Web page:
ASP.NET VERSIONS: 2.0
Don t Worry, Be Asynchronous
Asynchronous Operations Are Good for Users, but May Be Challenging for Developers
By Dino Esposito
Asynchronous operations in ASP.NET are essential for the overall performance of an application, but require ad hoc programming tools to be coded safely and successfully. No made-to-measure support was built in to ASP.NET 1.x; however, both ASP.NET 2.0 and ASP.NET Atlas bring something to the table. In the end, which ASP.NET version of the past, present, or future should developers use to build asynchronous operations in their pages? The simple answer is, the next. A more articulated answer, though, is still possible today and spans some of the features you can find in ASP.NET 2.0 and the work-in-progress of ASP.NET Atlas. This article discusses the details. But first and foremost, it draws a line and neatly separates server-side asynchronous operations from client-side requests that go asynchronously with respect to the current page.
Is It Async to You?
An operation is said to be asynchronous when it develops and completes without blocking the flow of the caller module. The canonical scenario for illustrating async tasks are database commands. At some point in the code you prepare an ADO.NET call, open the connection, set up the command, and execute it. Your code stops and waits until the results of the command are ready for use. After that, the code execution resumes with the first instruction following the database command. This way of working is called synchronous. So what is asynchronous? Speaking abstractly, if you execute the database command on a new and separate thread, you make it go asynchronously because the main thread and the new one proceed concurrently on distinct CPUs or in time-sharing, depending on the installed hardware and configuration.
When you leave the abstract world of theory to get into practice, a number of issues arise. From a pure ASP.NET perspective, the key issues are:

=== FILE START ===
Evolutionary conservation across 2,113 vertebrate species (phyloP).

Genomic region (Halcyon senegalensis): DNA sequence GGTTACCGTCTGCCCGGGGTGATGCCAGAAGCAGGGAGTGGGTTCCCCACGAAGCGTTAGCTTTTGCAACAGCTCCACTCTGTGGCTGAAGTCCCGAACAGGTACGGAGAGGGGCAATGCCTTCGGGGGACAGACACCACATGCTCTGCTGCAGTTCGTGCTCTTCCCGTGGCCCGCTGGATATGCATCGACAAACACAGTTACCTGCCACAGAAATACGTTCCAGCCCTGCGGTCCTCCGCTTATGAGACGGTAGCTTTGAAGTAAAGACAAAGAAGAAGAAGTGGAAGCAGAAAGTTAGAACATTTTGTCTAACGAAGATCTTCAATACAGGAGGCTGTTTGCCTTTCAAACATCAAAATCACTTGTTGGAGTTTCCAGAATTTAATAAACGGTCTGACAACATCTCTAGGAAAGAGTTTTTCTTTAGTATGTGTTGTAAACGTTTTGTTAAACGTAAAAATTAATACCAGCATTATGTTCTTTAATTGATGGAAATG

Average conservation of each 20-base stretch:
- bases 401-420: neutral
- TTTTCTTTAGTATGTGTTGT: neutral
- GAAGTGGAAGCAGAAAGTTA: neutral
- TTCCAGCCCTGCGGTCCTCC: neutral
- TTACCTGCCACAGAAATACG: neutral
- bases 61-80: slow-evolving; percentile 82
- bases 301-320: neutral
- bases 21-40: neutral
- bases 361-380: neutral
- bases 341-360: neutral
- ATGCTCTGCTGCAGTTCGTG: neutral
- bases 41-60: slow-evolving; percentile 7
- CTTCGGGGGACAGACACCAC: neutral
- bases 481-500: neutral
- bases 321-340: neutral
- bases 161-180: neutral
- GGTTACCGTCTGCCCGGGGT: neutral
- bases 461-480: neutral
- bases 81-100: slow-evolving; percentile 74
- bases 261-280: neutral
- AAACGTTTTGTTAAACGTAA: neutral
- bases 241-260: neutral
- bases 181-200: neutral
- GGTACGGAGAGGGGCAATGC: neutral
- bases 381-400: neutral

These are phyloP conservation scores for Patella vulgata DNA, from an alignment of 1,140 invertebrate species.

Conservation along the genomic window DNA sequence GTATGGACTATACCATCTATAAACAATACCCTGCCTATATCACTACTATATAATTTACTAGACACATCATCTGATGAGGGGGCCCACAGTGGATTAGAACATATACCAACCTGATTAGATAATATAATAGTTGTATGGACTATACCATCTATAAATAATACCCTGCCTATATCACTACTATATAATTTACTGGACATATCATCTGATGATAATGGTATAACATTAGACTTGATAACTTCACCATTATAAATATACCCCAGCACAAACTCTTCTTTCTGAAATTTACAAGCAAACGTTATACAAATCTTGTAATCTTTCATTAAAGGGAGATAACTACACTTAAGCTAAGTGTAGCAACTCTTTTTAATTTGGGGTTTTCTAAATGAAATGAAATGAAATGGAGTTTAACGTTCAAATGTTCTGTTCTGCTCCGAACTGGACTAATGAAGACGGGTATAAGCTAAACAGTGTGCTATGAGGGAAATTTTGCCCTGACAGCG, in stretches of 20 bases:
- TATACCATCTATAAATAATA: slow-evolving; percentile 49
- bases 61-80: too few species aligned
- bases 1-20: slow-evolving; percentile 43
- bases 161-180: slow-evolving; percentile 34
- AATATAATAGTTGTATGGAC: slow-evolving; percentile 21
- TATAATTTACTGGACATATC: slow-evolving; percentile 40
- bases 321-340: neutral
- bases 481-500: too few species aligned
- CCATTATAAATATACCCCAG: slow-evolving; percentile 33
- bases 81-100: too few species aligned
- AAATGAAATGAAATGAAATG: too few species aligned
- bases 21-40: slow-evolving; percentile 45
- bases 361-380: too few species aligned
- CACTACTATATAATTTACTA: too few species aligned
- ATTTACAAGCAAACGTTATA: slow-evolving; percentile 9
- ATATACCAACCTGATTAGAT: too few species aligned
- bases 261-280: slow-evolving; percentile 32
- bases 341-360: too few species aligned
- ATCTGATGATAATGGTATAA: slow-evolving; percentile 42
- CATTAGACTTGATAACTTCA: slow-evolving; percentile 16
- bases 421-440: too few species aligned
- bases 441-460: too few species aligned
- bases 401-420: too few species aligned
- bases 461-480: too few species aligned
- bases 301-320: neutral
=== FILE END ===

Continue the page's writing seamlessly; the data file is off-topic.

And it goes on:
- Server-side async operations
- Wait screens
- Async client requests
Let s examine each of these aspects.
Server-side Async Operations
The ASP.NET HTTP runtime processes ASP.NET pages on the server and generates some markup. Next, the markup is incorporated in the HTTP response and served to the requesting browser. This means that there s one software module the browser waiting for some results while the page executes code on the Web server machine. For the browser (and the user sitting in front of it), the page request is synchronous and blocking. They just wait for the next page to download and materialize. They are blocked until something meaningful gets back from the opened socket.
On the server, the HTTP runtime allocates a pooled thread to serve the latest request. The thread a limited system resource sets up a handler for the request and waits for the markup to be generated. The thread also is blocked as the handler works synchronously while it executes all the code in the page class.
When discussing async operations, it is important to have a clear understanding of the two-folded nature of the problem. Do you want it to be async on the server and/or the client? Let s tackle the server side first.
In a fully synchronous model the default in ASP.NET if the page class contains lengthy operations (i.e., long-running database transactions, network requests, etc.), the pooled thread is blocked and so is the browser. Using the default synchronous model for potentially long, non-CPU-bound operations puts the scalability first, and functioning next, at serious risk. In high-traffic sites, the application may eventually become unresponsive as the number of free pooled threads available to serve new requests approaches zero.
The HTTP runtime, therefore, keeps getting new requests from connected clients. Each new request is assigned to a pooled thread a finite set of system resources. If too many pooled threads are synchronously waiting for some markup, and there are no available threads, the request is queued and the application inevitably slows down.